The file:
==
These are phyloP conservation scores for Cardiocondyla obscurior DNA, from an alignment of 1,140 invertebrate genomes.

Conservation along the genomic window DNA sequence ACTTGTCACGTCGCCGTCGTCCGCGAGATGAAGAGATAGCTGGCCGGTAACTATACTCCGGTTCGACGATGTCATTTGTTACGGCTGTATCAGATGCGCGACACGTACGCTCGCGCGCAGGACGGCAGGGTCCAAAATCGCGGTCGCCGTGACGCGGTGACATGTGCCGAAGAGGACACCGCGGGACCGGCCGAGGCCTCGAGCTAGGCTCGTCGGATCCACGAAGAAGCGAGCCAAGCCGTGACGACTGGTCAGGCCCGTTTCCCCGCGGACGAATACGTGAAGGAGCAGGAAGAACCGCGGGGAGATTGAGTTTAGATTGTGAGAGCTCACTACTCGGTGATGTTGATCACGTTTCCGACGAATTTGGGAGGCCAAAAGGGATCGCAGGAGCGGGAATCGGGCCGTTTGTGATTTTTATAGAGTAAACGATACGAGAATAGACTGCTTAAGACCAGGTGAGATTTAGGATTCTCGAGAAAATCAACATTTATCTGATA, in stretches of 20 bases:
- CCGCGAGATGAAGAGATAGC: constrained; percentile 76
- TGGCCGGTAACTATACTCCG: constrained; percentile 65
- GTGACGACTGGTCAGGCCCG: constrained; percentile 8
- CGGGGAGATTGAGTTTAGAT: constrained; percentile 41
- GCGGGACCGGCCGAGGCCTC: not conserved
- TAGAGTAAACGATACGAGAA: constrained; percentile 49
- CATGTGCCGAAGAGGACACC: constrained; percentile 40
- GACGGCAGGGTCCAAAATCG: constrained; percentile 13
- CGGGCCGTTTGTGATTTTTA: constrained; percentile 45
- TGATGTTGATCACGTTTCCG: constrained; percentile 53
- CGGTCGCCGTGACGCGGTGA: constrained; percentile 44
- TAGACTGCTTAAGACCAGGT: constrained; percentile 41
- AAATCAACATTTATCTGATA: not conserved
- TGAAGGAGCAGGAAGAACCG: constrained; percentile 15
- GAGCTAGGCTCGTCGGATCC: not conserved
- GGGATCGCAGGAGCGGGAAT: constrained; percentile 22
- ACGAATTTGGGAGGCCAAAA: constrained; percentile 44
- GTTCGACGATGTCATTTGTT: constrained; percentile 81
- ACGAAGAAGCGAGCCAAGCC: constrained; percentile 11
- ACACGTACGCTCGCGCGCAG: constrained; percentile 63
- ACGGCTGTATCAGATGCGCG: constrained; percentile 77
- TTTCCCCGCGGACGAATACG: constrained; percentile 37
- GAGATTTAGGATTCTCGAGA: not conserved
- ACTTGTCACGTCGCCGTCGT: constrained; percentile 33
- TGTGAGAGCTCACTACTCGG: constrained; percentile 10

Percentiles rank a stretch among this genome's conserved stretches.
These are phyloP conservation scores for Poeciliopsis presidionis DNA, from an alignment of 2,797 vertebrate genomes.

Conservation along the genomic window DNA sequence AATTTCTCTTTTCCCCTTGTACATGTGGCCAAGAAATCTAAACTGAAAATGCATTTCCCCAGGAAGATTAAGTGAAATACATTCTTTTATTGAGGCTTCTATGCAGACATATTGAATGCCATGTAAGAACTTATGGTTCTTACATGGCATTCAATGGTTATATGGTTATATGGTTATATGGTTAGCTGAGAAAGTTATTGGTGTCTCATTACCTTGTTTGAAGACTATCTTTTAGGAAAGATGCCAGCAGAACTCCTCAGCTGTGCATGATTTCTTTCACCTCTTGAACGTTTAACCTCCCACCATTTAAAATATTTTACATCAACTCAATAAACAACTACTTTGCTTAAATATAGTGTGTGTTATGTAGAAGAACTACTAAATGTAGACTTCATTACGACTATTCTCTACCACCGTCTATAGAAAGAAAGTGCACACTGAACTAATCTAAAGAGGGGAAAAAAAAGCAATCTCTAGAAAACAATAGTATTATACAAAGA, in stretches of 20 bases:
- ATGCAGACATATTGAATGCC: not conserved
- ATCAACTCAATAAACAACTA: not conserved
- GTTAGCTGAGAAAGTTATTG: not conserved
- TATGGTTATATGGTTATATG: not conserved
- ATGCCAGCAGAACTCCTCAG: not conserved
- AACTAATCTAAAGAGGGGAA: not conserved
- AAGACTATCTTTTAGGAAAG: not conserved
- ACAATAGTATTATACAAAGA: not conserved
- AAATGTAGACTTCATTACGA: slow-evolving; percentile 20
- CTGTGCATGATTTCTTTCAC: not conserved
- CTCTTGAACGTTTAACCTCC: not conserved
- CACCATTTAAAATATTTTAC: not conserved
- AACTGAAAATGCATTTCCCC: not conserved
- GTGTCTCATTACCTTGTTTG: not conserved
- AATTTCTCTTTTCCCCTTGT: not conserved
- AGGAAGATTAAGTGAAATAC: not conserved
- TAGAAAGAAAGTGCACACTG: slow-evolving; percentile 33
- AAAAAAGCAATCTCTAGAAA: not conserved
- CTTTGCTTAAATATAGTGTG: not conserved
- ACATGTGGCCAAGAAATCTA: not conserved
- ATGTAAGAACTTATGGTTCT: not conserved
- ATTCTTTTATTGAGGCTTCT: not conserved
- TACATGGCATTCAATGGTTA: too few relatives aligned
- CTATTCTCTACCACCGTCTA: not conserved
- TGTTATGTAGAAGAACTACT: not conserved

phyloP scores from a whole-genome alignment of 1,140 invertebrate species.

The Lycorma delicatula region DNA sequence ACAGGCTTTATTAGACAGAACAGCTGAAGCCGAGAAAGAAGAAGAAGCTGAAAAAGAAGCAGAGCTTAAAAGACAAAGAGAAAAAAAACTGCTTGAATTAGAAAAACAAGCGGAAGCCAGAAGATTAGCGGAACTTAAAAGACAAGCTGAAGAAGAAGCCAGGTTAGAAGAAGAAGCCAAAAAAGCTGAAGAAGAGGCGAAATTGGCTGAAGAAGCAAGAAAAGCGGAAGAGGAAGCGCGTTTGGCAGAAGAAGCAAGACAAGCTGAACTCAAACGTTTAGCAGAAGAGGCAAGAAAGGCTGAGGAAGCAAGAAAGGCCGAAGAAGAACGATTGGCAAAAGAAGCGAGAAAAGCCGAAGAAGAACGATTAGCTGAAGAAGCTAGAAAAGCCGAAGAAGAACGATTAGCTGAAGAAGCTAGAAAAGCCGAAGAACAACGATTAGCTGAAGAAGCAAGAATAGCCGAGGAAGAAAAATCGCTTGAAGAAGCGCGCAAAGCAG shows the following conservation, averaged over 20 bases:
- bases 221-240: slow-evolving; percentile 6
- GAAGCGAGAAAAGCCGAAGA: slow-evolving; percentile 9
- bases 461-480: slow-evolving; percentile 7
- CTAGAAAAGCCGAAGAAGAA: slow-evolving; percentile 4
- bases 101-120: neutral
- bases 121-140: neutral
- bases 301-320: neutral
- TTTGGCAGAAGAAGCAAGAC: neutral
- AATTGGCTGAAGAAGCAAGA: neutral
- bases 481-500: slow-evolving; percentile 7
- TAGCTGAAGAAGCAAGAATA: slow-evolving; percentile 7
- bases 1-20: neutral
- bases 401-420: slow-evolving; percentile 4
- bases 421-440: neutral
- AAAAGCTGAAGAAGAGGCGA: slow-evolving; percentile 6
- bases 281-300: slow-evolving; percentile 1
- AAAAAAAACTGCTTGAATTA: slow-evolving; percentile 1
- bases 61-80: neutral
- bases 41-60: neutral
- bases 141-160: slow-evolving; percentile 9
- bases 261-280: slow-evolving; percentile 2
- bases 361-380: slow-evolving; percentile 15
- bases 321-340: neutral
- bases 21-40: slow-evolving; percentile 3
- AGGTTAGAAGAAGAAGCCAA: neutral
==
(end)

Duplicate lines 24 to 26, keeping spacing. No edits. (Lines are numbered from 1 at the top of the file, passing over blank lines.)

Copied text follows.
- TTTCCCCGCGGACGAATACG: constrained; percentile 37
- GAGATTTAGGATTCTCGAGA: not conserved
- ACTTGTCACGTCGCCGTCGT: constrained; percentile 33